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Katie Holmes, Tom Cruise, and the 5 Minute Divorce



24 hour marriages and even quicker divorces – Hollywood is full of them. On June 29, 2012, Katie Holmes filed for divorce and by July 9, 2012, her and her famous ex had hammered out a divorce agreement settling all issues with regards to property, custody and support. A mere two weeks after filing divorce, both Katie and Tom were able to walk the next red carpet solo. So can your divorce be this easy? Well, yes . . . and no.

Many clients first question is how do they obtain their own (kind of) quick and (mostly) hassle-free divorce? First, you have to understand the grounds for divorce in Maryland and the difference between a limited divorce and absolute divorce.

When you envision a divorce what comes to mind is an absolute end to the marriage and a final division of property matters and custody and support issues. In Maryland, we call that an absolute divorce. However, before you even get to an absolute divorce, the Court can award a limited divorce. In a limited divorce, you are legally separated but the marriage has not been terminated and the Court cannot determine all property rights. However, like with an absolute divorce, the Court can make support awards.

Why file for a limited divorce? Well for starters, you may not yet have the grounds for an absolute divorce. In order to succeed on a claim for absolute divorce, you must be able to prove one of the following:   (1) adultery; (2) desertion; (3) 12-month separation; (4) conviction of a felony or misdemeanor; (5) 2-year separation; (6) insanity; (7) cruelty of treatment; or (8) excessively vicious conduct. (See Maryland Family Law Article § 7-103).

As you can see, this can be an extremely tough standard to meet. For instance, what if you and your former spouse decide to amicably end the relationship but have not been separated for 12 months? This is a situation where you may want to file for a limited divorce on the grounds of: (1) cruelty of treatment of the complaining party or of a minor child of the complaining party; (2) excessively vicious conduct to the complaining party or to a minor child of the complaining party; (3)  desertion; or (4) voluntary separation, if the parties are living separate and apart without cohabitation, and there is no reasonable expectation of reconciliation. (See Maryland Family Law Article §7-102).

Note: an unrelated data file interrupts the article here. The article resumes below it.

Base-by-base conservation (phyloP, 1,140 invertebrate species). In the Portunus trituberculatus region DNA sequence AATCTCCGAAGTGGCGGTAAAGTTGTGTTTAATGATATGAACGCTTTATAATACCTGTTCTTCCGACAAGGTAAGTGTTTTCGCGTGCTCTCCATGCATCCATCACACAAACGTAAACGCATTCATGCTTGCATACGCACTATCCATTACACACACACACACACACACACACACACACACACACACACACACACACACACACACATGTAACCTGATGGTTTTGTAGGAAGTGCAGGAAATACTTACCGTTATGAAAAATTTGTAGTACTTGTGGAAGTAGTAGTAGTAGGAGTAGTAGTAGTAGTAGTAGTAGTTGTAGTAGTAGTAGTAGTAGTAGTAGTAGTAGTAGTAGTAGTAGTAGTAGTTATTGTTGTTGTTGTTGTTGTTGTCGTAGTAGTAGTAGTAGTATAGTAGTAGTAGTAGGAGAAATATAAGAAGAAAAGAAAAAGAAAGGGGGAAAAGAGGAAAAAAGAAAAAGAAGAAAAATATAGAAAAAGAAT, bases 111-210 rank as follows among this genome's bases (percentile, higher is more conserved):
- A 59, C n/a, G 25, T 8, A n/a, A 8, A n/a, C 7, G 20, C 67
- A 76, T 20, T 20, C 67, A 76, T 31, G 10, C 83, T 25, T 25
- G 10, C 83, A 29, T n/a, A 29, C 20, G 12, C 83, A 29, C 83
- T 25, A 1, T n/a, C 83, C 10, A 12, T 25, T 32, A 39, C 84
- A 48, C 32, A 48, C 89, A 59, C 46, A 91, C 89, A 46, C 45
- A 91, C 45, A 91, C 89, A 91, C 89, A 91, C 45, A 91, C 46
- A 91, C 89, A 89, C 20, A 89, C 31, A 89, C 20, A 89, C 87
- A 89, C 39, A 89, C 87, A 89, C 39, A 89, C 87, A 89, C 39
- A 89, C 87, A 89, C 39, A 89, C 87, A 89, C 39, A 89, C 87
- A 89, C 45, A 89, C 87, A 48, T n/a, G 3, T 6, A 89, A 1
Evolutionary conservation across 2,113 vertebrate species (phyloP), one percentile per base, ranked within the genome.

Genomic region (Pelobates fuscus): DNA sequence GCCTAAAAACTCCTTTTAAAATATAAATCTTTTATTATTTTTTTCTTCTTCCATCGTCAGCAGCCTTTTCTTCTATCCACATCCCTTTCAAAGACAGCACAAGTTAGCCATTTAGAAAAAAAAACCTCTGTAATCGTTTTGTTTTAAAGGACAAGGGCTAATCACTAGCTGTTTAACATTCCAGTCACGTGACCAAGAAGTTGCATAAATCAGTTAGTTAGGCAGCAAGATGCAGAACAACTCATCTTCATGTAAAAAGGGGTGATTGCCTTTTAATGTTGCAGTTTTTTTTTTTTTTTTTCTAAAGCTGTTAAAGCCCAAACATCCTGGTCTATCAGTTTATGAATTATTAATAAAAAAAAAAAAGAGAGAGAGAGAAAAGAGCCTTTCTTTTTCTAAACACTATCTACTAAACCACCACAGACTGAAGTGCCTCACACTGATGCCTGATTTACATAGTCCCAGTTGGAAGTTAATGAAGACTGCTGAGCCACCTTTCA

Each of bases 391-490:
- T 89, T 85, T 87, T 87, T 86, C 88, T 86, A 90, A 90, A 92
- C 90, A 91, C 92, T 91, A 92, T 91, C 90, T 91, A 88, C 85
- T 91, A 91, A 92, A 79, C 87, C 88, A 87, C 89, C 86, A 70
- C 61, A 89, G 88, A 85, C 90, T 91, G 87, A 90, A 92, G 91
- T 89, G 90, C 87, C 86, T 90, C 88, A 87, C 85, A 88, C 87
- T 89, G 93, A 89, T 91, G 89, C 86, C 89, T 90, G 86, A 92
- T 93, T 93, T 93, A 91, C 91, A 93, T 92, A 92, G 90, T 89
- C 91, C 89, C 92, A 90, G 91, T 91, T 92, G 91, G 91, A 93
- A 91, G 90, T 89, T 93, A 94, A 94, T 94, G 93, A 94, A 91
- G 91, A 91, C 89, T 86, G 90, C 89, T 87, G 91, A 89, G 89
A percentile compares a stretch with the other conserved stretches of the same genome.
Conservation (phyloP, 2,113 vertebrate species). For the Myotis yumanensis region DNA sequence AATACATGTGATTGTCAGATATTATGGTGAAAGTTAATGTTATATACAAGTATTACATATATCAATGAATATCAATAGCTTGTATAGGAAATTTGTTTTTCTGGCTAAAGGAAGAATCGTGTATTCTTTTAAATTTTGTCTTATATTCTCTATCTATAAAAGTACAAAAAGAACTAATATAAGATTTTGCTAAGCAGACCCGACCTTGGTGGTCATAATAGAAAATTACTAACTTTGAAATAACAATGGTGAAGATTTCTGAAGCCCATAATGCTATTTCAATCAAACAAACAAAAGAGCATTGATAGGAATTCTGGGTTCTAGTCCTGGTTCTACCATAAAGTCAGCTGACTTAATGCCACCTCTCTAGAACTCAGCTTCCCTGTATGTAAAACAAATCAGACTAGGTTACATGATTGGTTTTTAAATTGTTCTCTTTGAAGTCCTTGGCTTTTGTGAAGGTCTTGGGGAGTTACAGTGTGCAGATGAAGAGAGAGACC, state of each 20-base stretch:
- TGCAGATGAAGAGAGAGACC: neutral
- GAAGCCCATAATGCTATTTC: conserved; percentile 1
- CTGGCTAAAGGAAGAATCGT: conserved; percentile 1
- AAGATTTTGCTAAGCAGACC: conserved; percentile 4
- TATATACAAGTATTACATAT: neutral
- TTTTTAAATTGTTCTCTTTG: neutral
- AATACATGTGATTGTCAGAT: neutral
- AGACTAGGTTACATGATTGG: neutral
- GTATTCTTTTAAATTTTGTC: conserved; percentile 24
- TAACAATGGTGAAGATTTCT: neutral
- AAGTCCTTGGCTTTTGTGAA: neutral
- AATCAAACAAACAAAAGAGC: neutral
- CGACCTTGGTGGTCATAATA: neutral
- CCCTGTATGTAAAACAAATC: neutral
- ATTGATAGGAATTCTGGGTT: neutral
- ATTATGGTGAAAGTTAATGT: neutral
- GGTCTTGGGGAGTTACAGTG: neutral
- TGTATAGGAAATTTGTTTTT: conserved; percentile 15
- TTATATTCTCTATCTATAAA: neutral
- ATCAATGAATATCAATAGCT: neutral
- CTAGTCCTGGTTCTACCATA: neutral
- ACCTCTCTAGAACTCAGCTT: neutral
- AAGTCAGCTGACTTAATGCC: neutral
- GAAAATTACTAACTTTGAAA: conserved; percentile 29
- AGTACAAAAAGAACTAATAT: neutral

So while you may not meet the grounds for an absolute divorce, you can file for a limited divorce and obtain relief from the Court, such as alimony or child support, and amend your Complaint at a later date to obtain that absolute divorce.

Katie and Tom also had the benefit of a prenuptial agreement. In Maryland, you may also enter into your own prenuptial (sometimes called antenuptial agreements) which allocates support and property rights to a party. A prenuptial agreement protects the rights of both parties in the event the marriage ends. Like Tom, a party may have a business interest they wish to protect and like Katie, the financially inferior spouse, may wish to insure that their support rights are protected. A prenuptial agreement which resolves property and support issues may save you the time and expense of a costly litigation.

So can your divorce be as hassle free as Tom and Katie’s? Kind of. While we can’t all be celebrities, a clearly outlined prenuptial agreement and knowing your grounds for divorce can have you walking your own red carpet a lot sooner than you think.

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